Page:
I love Angel and Marc Chernoff, and occasionally share their words of wisdom.  For the entire post, please click here.  Below is an excerpt.  Blessings for a wonderful week!

Mantras for NOT Taking Things Personally

Like you, I’m only human, and I still take things personally sometimes when I’m in the heat of the moment.  So I’ve implemented a simple strategy to support the practice of watching my response, as I’ve outlined above.  In a nutshell, I proactively remind myself NOT to take things personally.  Anytime I catch myself doing so, I pause and read the following mantras to myself.  Then I take some fresh deep breaths…

  1. You can’t take things too personally, even if it seems personal.  Rarely do people do things because of you.  They do things because of them.
  2. You may not be able control all the things people say and do to you, but you can decide not to be reduced by them.
  3. There is a huge amount of freedom that comes to you when you detach from other people’s beliefs and behaviors.  The way people treat you is their problem, how you react is yours.  (Angel and I discuss this further in the “Self-Love” chapter of 1,000 Little Things Happy, Successful People Do Differently.)
  4. Take constructive criticism seriously, but not personally.  Listen, and then operate with your own intuition and wisdom as your guide.
  5. You are GOOD enough, SMART enough, FINE enough, and STRONG enough.  You don’t need other people to validate you – you’re already valuable.
  6. If you truly wish to improve your self-confidence, self-esteem, and self-worth, stop allowing other people to be responsible for them.  Stop allowing other people to dominate your emotions.  (Angel and I build powerful self-confidence rituals with our students in the “Love and Relationships” module of Getting Back to Happy.)
  7. All the hardest, coldest people you meet were once as soft as a baby.  And that’s the tragedy of living.  So when people are rude, be kind, be mindful, be your best.  Give those around you the “break” that you hope the world will give you on your own “bad day” and you will never, ever regret it.

Happy Independence Day! Crosspost from my blog at The College of Westchester

In my other world as a college president, I write a blog.  Yesterday’s blog was about the beautiful country that we live in.  We sent it to our wonderful constituents including our board, our staff, faculty and students.  Despite many national and worldwide events that are frightening and tragic especially in the past few months, we still live in a country where freedom is ours, and it is precious!  It is important to remember that we have to continue to value our freedom and work hard to keep it.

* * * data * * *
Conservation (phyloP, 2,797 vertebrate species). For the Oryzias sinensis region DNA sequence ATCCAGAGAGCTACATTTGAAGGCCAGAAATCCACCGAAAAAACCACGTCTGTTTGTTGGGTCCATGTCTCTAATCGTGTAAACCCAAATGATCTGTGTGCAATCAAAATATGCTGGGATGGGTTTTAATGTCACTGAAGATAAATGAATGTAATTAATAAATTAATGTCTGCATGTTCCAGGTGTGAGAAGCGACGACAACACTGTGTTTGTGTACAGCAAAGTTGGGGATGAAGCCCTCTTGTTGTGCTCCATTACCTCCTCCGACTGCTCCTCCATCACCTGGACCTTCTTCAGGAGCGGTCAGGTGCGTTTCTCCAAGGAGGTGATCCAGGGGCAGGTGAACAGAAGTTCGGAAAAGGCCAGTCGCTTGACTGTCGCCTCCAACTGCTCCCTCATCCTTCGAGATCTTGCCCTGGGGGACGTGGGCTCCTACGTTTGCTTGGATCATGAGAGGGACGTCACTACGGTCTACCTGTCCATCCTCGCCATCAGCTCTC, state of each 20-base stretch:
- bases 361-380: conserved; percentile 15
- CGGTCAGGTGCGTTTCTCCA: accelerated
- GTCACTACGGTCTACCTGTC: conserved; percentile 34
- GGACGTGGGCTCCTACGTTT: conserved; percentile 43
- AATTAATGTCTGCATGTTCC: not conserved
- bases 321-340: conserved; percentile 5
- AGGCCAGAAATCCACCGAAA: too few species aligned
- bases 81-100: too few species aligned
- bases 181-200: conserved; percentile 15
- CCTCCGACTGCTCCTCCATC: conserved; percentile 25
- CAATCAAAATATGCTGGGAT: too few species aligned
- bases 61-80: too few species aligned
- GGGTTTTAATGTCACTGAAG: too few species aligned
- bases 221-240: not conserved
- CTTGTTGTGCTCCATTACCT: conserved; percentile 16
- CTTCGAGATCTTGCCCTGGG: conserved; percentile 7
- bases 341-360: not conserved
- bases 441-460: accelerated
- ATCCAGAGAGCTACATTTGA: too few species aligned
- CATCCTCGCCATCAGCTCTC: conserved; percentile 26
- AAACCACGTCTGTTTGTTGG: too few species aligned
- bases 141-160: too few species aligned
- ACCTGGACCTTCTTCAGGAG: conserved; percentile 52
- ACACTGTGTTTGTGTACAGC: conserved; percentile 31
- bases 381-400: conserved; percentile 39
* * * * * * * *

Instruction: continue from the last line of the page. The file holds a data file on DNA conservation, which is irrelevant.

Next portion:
Below is an excerpt from my blog at

I truly do love New York. We live and work in a state that I believe is forward thinking, supports the rights of all, and encourages higher education. Our NY State education leaders are caring individuals who support freedom of choice and I am proud and grateful that The College of Westchester is one of those stellar choices that students can make to further their education and their professional dreams. I had the opportunity to hear our NY State Commissioner of Education, Mary Ellen Elia, address a group of us at a recent APC Colleges Conference. She was inspirational in the way she spoke about students, passionate about making certain that they have many choices in determining what college to attend, including reputable, stable proprietary colleges (otherwise known in the popular media as “for-profit”). Many proprietary colleges, CW among them, are excellent colleges in which students thrive and succeed.

By the way, our own Professor Michael Flanagan and Dr. Stacy Larson presented at the APC conference on A Comprehensive Program for Student Learning Outcomes Assessment and with great interest and enthusiasm from the audience did CW Proud!! Prof. Janet Thompson and I enjoyed every moment of their words of wisdom.

At this year’s Commencement, May 26, 2016, our keynote speaker, Mr. Harry C. Alford, president and founder of the National Black Chamber of Commerce, spoke about free enterprise, about grads making it happen, working hard, and making their own successes and opportunities. He shared his own journey of hard work and success.

It is by our relentlessness as American People, that we can accomplish anything we set out to do.

The other thought I personally leave you with is to educate yourself. Do not rely on politicians or the media as your only sources of what is happening in the world. Read, and read a lot, from many diverse sources, as even the way that the news is presented is sometimes selective. One of my favorite quotes I share here is, “The advancement and diffusion of knowledge is the only guardian of true liberty.” –James Madison